15 Anniversary Artist Interviews: Twanna Hines

Twanna Hines is a successful media personality on the hottest topic imaginable: sex.

You’ve probably seen her on CNN, or heard her on NPR, or read her work in places like Huffington Post and Fast Company. She’s even started her own company to channel all the energy: Funky Brown Chick.

So what lured Hines to live performance at Capital Fringe – including 2019’s acclaimed We’re All Going to Fucking Die? Telling stories about American anxieties and freedoms, and feeling an immediate response that makes the experience fulfilling.

“It’s instant feedback,” says Hines. “And it’s a feedback loop every single show that I present.”

Hines put up her first Capital Fringe show in 2014, shortly after she moved to DC. Titled I Fucked Your Country, it was an exploration of sex as an international language.

“I had never performed onstage before,” recalls Hines. “I write. Teach. Speak. Go on television and radio to talk about sexual health – and how do we have more pleasurable lives? How can I challenge myself what I have what have I not done?”

Putting together that first show, she continues, meant getting personal – and global: “I thought: ‘Okay. I just moved to DC. It’s an international city. I want to try [Capital Fringe], and this is a debut of many sorts. So I’m going to talk about the first time that I ever had sex. That happened in England. And then several different times, other times. I had sex in other countries with other people. And I thought, well, if that’s what the show is, that is what it has to be called. I Fucked Your Country.”

Hines’ first Fringe production was a success, but the rewards came with some risks. “Performing a live show about sex can be much more intimate than actually having sex,” she says. “Because you’re talking more. And exposing yourself. Typically, when I’m having sex with someone, I don’t start talking about my childhood.”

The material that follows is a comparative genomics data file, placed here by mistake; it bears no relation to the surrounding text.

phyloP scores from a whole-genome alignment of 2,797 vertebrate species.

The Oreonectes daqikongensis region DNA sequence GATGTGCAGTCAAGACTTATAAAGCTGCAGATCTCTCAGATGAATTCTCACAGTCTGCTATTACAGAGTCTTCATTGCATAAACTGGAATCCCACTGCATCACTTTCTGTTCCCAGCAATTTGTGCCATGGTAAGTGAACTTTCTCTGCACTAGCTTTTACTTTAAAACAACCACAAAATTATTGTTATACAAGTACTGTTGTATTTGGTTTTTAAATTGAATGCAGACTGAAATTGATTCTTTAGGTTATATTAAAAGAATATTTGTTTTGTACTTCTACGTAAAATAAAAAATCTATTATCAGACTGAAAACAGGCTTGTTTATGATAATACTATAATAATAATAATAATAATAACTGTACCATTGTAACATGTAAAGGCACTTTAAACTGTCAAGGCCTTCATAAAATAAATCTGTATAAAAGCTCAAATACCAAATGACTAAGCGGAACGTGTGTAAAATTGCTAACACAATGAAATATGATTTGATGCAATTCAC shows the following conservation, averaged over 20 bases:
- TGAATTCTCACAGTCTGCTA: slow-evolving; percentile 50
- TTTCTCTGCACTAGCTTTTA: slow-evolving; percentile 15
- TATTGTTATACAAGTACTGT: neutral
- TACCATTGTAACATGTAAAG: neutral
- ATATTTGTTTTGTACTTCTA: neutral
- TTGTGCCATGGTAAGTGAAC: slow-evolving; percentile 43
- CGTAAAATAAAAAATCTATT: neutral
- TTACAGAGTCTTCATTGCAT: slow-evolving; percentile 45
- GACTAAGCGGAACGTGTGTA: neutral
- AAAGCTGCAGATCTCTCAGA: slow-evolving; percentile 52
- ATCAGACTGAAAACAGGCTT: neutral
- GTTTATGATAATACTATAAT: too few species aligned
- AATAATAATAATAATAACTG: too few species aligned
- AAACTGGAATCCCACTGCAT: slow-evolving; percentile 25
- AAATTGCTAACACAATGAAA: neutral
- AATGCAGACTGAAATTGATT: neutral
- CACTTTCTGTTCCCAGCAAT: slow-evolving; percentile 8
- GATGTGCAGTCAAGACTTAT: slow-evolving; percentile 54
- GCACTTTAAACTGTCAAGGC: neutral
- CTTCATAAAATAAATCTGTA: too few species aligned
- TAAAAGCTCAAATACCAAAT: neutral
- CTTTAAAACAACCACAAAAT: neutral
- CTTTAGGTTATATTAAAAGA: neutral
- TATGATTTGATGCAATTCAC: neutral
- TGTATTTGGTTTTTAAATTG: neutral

It was another five years before Hines returned to Capital Fringe with a new show, We’re All Going to Fucking Die. It was an attempt to get to grips with what had changed – in politics and sexual politics – in the intervening span.

“It had been a couple years since my previous show,” explains Hines, “and we were dealing with the different little landscape in DC. That’s very important. What is the right piece of theater for the time we’re living in right now? We were staring down an election year coming up. We were more than halfway through Trump’s presidential run.  So I wanted to do something that really talked about a lot of things it people were feeling, regardless of their politics.”

Hine says anxiety ended up being a central theme: “There was a research study that showed Americans were more stressed out than our GDP peers. That told me we needed to talk about it. The point of the show was that anxiety is the common denominator for all of us. So what if we actually talked about that – and what it meant to really live? The show is called We’re All Going to Fucking Die, but it’s about how to have the best lives ever while we’re here. How to let go of the anxiety so that we can live. And how to have the best sex that we can possibly have why we’re here.”

Once again, Hines had Capital Fringe audiences talking in 2019. “I absolutely am madly in love with – and deeply adore – Fringe audiences. My heart is so big for people who support independent artists.”

Hines adds that she revels in the uniqueness of her live performances. “Any night you went,” she says, “it’s a different show. Because I continue to develop as I respond to the audience. An audience on Sunday at 3 p.m. is very different than 10 p.m. audience on a Friday night. I love the vibrancy, and the nimbleness. The show feels like a living organism that me, as a performer, and the audience collectively build together. I love that.”

The collaboration has also been a journey of personal growth for a media personality who’s already made a mark in the industry. “Fringe helped me personally grow as a human,” concludes Hines. “I learned how to be more vulnerable in front of others. All of my work is nonfiction and very personal. I was sharing in front of a packed audience. We sold out our shows. Yep. And sharing that in front of hundreds of people, week after week… I think I’ve grown and matured as a person, emotionally, from doing live theatre.”

– Richard Byrne

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